Ravindra Jadeja, 26. Left-handed bat, left-arm orthodox spinner. 111 matches. 1,696 runs. Highest score 87. Wickets 134. Best bowling 5-36.
Nicknamed "Rockstar" by his then IPL captain Shane Warne, Jadeja has been a regular under Dhoni. He is miserly with the ball, one of the better fielders in the side, and can score quick runs with the bat.
His importance in the team could be gauged from the fact that he was included in the squad despite still recovering from a shoulder injury.
Ambati Rayudu, 29. Right-handed bat. 27 matches. 743 runs. Highest score 121*.
Rayudu has not quite lived up to expectations and jeopardised his international career by joining a 'rebel' Twenty20 league in India.
That decision cost him two seasons before the strokemaker returned to mainstream cricket and impressed with stint for the Mumbai team in the Indian Premier League. His prolific IPL form earned him an ODI call-up and he will be keen to shine on his World Cup debut.
Axar Patel, 20. Left-handed bat, left-arm orthodox spinner. 13 matches. 16 wickets. Best bowling 3-40.
The frail-looking bowling all-rounder was rewarded for his solid IPL performance with an ODI call-up last year against Bangladesh. The youngster may live under Jadeja's shadow for the time being but would be keen to grasp whatever opportunity comes his way.
Bhuvneshwar Kumar, 25. Right-arm medium pace bowler. 44 matches. 45 wickets. Best bowling 4-8.
He does not have the pace of an Umesh Yadav or Varun Aaron but Kumar swings the ball both ways and can particularly trouble right-handers by curling it back into them.
A smart bowler who is aware of his strengths and limitations, Kumar will have to be at the top of his game to get India those early breakthroughs.
Mohammed Shami, 24. Right-arm medium pace bowler. 40 matches. 70 wickets. Best bowling 4-36.
Shami became the first Indian bowler to send down four or more maiden overs in his ODI debut in 2013. Since then, he has only got better but needs to curb his tendency to bowl one or two bad deliveries every over.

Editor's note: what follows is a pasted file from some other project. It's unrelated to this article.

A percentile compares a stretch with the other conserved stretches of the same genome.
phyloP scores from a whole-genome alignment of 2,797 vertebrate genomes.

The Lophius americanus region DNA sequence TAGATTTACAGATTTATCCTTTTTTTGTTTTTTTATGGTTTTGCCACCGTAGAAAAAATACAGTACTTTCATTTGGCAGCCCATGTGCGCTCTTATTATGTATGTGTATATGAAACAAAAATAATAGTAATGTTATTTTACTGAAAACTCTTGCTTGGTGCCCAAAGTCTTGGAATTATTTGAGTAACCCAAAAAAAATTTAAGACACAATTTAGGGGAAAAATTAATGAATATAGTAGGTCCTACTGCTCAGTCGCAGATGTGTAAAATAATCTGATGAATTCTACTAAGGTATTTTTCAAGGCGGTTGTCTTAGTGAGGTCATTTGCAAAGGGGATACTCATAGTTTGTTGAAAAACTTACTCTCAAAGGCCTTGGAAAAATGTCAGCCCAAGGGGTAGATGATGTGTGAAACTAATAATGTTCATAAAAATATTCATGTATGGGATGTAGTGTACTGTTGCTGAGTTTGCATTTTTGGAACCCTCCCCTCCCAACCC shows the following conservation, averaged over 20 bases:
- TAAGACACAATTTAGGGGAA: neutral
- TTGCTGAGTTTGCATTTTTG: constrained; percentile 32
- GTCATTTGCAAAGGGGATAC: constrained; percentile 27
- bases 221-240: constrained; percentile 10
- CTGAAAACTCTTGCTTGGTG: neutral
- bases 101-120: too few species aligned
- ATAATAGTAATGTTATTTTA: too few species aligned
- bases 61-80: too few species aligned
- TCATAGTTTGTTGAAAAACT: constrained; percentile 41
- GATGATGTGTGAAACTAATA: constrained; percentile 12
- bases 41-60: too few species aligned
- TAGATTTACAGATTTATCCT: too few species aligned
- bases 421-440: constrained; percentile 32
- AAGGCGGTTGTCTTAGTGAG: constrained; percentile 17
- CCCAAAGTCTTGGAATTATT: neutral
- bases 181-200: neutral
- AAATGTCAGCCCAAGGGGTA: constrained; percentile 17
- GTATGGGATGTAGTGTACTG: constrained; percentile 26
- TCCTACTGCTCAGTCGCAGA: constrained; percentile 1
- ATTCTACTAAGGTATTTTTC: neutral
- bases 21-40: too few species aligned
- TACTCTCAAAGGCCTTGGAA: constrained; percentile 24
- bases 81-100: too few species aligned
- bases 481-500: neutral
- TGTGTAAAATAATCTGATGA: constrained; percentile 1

Umesh Yadav, 27. Right-arm medium pace bowler. 40 matches. 49 wickets. Best bowling 4-53.
Son of a coal miner who aspired to be a policeman, Yadav has become one of the few cricketers in India who can consistently bowl in the 140kmph range.
He can bowl quick, swing it both ways and has an effective bouncer which make him an important member of India's pace attack.
Ishant Sharma, 26. Right-arm medium pace bowler. 76 matches. 106 wickets. Best bowling 4-34.
Standing 6 feet 4 inches, he is India's most senior bowler, who can bowl at speeds of 140kmph. He impressed many with his 2007 spell in Perth where he set up Ricky Ponting.
Since then, he has lost pace, relies a lot more on the track and at times looks bereft of ideas.
Coach: Duncan Fletcher
The 66-year-old former Zimbabwe cricketer played six One Day Internationals for his country and was known more for designing Zimbabwe's car registration system. In 1999, he became the first foreigner to coach England and succeeded Gary Kirsten as India coach in 2011.
World Cup record:
1975 - first round ; 1979 - first round; 1983 - champions; 1987 - semi-finals; 1992 - seventh; 1996 - semi-finals; 1999 - sixth; 2003 - runners-up; 2007 - first round; 2011 - champions.
Overall ODI playing record:
Played - 872; Won - 437; Lost -389.
Highest innings total: 418-5 v West Indies, Indore, 2011
Lowest innings total: 54 v Sri Lanka, Sharjah, 2000
Most appearances : Sachin Tendulkar (463)
Highest individual score: Rohit Sharma (264) v Sri Lanka, Kolkata, 2014
Leading run scorer: Sachin Tendulkar (18,426)
Best bowling: 4-6, Stuart Binny v Bangladesh, Dhaka, 2014
Leading wicket-taker: Anil Kumble (334)
Highest partnership: 331 (2nd), Sachin Tendulkar and Rahul Dravid, v New Zealand, Hyderabad, 1999
Most catches by a fielder: Mohammad Azharuddin (156)
Most dismissals: Mahendra Singh Dhoni (308)...